"Israel, Palestinians exchange fire after botched Israeli raid" by David M. Halbfinger   November 12, 2018

JERUSALEM — Palestinian militants in the Gaza Strip launched an intense and sustained rocket and mortar attack across much of southern Israel on Monday, in retaliation for the killing of seven fighters by Israeli forces in a botched covert operation in Gaza the night before.

The details of which were unclear.

Israeli aircraft struck back, hitting targets in Gaza.

A picture taken on November 12, 2018 shows a ball of fire above the building housing the Hamas-run television station al-Aqsa TV in Gaza City during an Israeli air strike. - Israel's military said it was carrying out air strikes "throughout the Gaza Strip" after rocket fire from the Palestinian enclave towards its territory. (Photo by Bashar TALEB / AFP)BASHAR TALEB/AFP/Getty Images
A ball of fire could be seen Monday above the building housing the Hamas-run television station al-Aqsa TV in Gaza City during an Israeli air strike (AFP/Getty Images).

Seems proportionate for an Israeli violation of Gaza sovereignty, 'eh?

I wonder if the Palestinians were able to get any flaming kites (remember those) up as an air defense.

The fighting threatened to scuttle months of multilateral talks aimed at calming the Israel-Gaza border, where protests since March have been met with a lethal Israeli response, killing some 170 unarmed Palestinians and wounding thousands more. The talks had already produced concrete steps to ease tensions in Gaza, including increased electrical power and the influx of millions of dollars in aid. 

I think we all know why talks had to be scuttled.

More than 200 rockets and mortars were fired into Israel in just the first two hours Monday afternoon, 60 of them intercepted by Israel’s Iron Dome defense system, the Israeli military said. By nightfall, the military said its fighter jets, attack helicopters, and tanks had struck more than 70 military targets in Gaza belonging to the militant groups Hamas and Palestinian Islamic Jihad.

Authorities in Gaza said three Palestinians had been killed in Israeli airstrikes and three others were wounded. More than a dozen Israelis were reported wounded in the rocket and mortar attacks, including a 19-year-old man who was seriously injured when a bus was struck near Kfar Aza, northeast of Gaza, by an anti-tank missile.

The Israeli military ordered all residents in the south, including in the cities of Ashdod and Beersheba, to remain in bomb shelters. There were reports that homes had been struck and residents injured in Netivot and Sderot, Israeli towns near northern Gaza. Air-raid sirens were heard as far away as Hebron and the Dead Sea area.

The Israelis are as much a victim of the mind-manipulating fear and psyops as the rest of us.

The escalation came hours after Palestinians and Israelis buried combatants who were killed Sunday night, after what Israeli news media described as an Israeli intelligence mission inside the Gaza Strip that went awry.

Like what happened with Khashoggi?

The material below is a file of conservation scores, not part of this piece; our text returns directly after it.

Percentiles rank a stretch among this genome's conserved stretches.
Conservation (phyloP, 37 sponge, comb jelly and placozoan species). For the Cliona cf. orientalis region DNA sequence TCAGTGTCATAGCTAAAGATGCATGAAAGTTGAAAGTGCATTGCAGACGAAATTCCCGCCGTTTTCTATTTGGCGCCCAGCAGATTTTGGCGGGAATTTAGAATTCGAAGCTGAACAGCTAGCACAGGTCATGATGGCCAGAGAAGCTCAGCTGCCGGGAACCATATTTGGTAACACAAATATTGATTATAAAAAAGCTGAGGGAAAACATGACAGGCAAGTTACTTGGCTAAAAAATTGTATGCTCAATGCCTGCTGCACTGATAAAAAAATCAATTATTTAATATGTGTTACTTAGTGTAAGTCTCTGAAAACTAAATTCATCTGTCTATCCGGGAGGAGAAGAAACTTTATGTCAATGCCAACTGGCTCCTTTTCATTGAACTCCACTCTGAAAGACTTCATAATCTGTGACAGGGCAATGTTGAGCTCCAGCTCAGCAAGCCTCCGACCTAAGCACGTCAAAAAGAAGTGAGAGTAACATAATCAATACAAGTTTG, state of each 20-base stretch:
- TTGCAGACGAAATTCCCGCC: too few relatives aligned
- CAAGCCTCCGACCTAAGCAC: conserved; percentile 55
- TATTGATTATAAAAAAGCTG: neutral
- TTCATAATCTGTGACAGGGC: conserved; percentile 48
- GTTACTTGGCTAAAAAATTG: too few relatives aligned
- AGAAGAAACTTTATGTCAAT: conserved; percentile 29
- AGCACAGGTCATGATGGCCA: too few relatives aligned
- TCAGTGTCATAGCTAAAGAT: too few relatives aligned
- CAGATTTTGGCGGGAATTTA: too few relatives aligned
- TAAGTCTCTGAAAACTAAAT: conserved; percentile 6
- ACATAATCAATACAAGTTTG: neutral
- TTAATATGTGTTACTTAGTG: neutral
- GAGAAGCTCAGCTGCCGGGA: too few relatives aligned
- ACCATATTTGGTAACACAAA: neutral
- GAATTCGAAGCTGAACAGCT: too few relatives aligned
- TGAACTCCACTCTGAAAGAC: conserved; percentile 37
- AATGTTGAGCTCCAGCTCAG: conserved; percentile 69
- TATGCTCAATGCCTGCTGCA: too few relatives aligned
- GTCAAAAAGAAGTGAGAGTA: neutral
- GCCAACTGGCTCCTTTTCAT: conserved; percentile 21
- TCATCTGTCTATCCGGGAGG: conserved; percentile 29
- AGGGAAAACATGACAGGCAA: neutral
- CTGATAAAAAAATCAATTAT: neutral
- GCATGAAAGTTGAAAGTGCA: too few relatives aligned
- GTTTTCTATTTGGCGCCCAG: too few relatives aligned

So what other cover stories have gone awry (don't hold your breath waiting)?

Six Hamas fighters, including a commander of forces in the Khan Younis area, and a member of the Popular Resistance Committees, another armed faction, were killed. An Israeli lieutenant colonel in the elite Maglan unit, a commando brigade, was also killed in the clash and was hailed as a national hero at his funeral Monday.

I don't think the assassinations, 'er, mission went awry at all!

According to a former Israeli official with knowledge of the operation, the mission’s goal was surveillance, not an assassination.

Consider the liars telling you that.

Israeli intelligence officers frequently conduct this kind of operation, which is usually aimed at installing surveillance equipment. Because of extensive planning, they are considered at a low risk of exposure and confrontation.

Oh, they do this frequently, huh?

They are acting like Turks, aren't they?

Israeli officials have not publicly explained the mission or what went wrong with it.

Don't hold your breath waiting for one, either.

“The aim of the operation was not to abduct or to kill a Hamas operative,” Lieutenant Colonel Jonathan Conricus, an Israel military spokesman, said Monday night. He said that once the Israeli force met trouble, it “acted swiftly, professionally, was able to defend itself, exfiltrate in a very professional manner, making sure that all soldiers got back to Israel, that none were left behind.”

Asked to respond to accusations that Israel had broken an informal cease-fire, Conricus said there was no formal agreement.

“We are not aware of any cease-fire,” he said. “No such thing has ever been in place.”

(As a conscientious human being who is aware of the history and reality of the situation, you just shake your head at these monsters)

Still, he said that the covert operation Sunday had not been a deliberate provocation but was a routine part of the Israeli military’s efforts to contend with terrorist threats across its borders.

Routine, huh? 

I guess the Palestinians have legitimate complaints after all!!

“Just as terrorist organizations don’t stop to plan, and to harbor weapons and try to strike against Israeli civilians, neither do we in our preparations, in our collection efforts, and in our operations that we conduct in order to mitigate the capabilities of the different terror organizations around us,” he said.

That the mission was botched has already had effects well beyond the scope of the mission itself. In addition to the heavy bombing on both sides Monday, it could derail cease-fire talks mediated by Egypt that appeared to show progress in recent days.

That is what it was intended to do, so maybe it wasn't a botch. The amount of attention it is receiving in my jew$paper, being the World lead and all, also raises suspicion.

With both sides eager to address Gaza’s collapsing economy, electrical shortages, and a deepening humanitarian crisis, the talks had already yielded measures to ease life for Gazans.

Yeah, Israel is eager to address the sufferings of Palestinians.